Yeah. It was all improvised live with no overdubs. We played some of the songs 10 times, but we often went back to the first [take]. We worked out arrangements as we went along, and then edited it because we didn’t want it to be too sprawling. We liked the idea of song structures, you know what I mean? Sometimes it works, and sometimes it’s just boring.

As for the vocals, we all had mics in the room, but I took on that responsibility a bit. I don’t know why. The other guys are better singers than me. Maybe it’s just because I kept coming up with a lot of melodies. But yeah, [the recording] was very straightforward. We didn’t talk about it a lot, we didn’t drink much, we started at 12 and finished at 6. We also ate a lot of tinned fish, like tinned mackerel. Brain food, you know? We had a laugh, really, and got to know each other. I didn’t really produce it. I did like one mix of the second track on the record (“Pill”), but that’s about it.

And you didn’t have any reference points in mind before you went into the studio?
No, the only band we brought in there was the Plastic People of the Universe, a band from the Czech Republic. They got put in jail for making music when the Czech Republic was Communist-run. If you heard them, you’d think they’re rougher than BEAK>, sound wise–really rough, actually, but brilliant.

We’ve all got a massive love for Can too, of course.

That’s the one obvious reference point you keep getting, right? The Kraut-rock influence?
I suppose it is, but what it really comes down to is removing the blues aspect of a jam band.

A little less wankery then?
Yeah. And that usually ends up being kinda Kraut-y. The last Portishead stuff was the same way–we weren’t interested in playing our version of the blues, whereas some of the early stuff was blues or jazz-influenced.

That’s why some people have gotten into BEAK> and the last Portishead record: because they both feel a bit left-field. Not just “cinematic,” which is what I’m sure you heard over and over again during Portishead’s first run.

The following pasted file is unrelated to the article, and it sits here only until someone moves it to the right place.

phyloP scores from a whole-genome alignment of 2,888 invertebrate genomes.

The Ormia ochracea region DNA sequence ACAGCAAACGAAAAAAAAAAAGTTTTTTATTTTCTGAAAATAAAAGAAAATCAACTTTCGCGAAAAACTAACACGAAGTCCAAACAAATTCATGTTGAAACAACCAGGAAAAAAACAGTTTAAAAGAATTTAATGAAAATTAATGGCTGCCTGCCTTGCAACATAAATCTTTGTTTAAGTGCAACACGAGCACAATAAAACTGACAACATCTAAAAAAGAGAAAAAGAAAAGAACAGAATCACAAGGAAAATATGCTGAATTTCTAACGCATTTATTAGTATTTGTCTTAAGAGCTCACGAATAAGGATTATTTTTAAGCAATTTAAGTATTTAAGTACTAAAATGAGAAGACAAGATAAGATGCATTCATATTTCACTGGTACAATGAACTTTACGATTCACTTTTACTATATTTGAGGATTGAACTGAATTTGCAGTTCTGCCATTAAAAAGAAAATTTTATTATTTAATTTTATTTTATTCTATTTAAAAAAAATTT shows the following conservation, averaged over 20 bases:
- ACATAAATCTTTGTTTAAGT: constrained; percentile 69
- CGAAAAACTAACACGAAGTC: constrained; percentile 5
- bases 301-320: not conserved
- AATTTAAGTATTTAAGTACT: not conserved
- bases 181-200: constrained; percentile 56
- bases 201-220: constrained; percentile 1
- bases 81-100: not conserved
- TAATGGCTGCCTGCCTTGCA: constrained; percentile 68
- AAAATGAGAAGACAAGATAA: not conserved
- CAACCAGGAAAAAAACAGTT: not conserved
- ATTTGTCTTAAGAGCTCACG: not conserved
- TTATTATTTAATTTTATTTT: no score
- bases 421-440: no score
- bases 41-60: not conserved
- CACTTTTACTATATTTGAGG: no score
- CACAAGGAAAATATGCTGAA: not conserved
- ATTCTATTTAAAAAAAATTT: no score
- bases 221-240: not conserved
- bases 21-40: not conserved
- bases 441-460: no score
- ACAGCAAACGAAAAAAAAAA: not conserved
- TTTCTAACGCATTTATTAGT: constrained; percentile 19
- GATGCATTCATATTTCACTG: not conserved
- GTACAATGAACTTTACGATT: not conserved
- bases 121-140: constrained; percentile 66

Well, there’s levels of what you hear about your music. There’s kids that like songs, and then there’s movers and groovers who look at it all as dinner party music. We’ve also had a good, ongoing relationship with hip-hop music.

You mentioned putting out a doom band earlier. Some of BEAK>’s stuff–the bass sound at least–actually reminds me of Om a bit. Are you familiar with them?
Yeah, I love that record Conference of the Birds. We’re all influenced by that, and bands like Sunn O))), Electric Wizard, and Sleep. The Portishead record was a bit, too, although you may not hear that right way.

Right, it’s more that vibe than anything else. Is there anything else you guys are into that most people wouldn’t pick up from listening to the album?
I’m trying to think…Yeah, post-punk like PiL and Joy Division, and British industrial music.

Since the songs were all done on-the-fly, did you ave any breakthrough moments in the studio?
We were into all of it, really, although “I Know” was interesting because it was a really groovy tune, but not. That’s quite nice. We only did two versions of that. Most of the songs were like that–just two or three versions. The first track and “Battery Point” were one take. We’ve all played on really overdub-y records, but we felt like this wasn’t about that. We had enough of a sound between the three of us that we didn’t need to mess around with it.

Were your lyrics pretty free associative too, then?
They were, yeah. I never wrote anything down. And what you hear is what happened in the room. Non-traditional vocals, really. I’m not a very lyrical person, and I’m definitely not a singer. I felt a little weird about it.

“Alternative radio over here is all about Florence and the Karaoke Machine…It’s a hard place to get support”

Fair enough. I’ve gotta ask you about another record now–the Horrors one you co-produced last year (Primary Colours). In a lot of ways, BEAK> sounds like artier versions of those songs. How did all of that happen?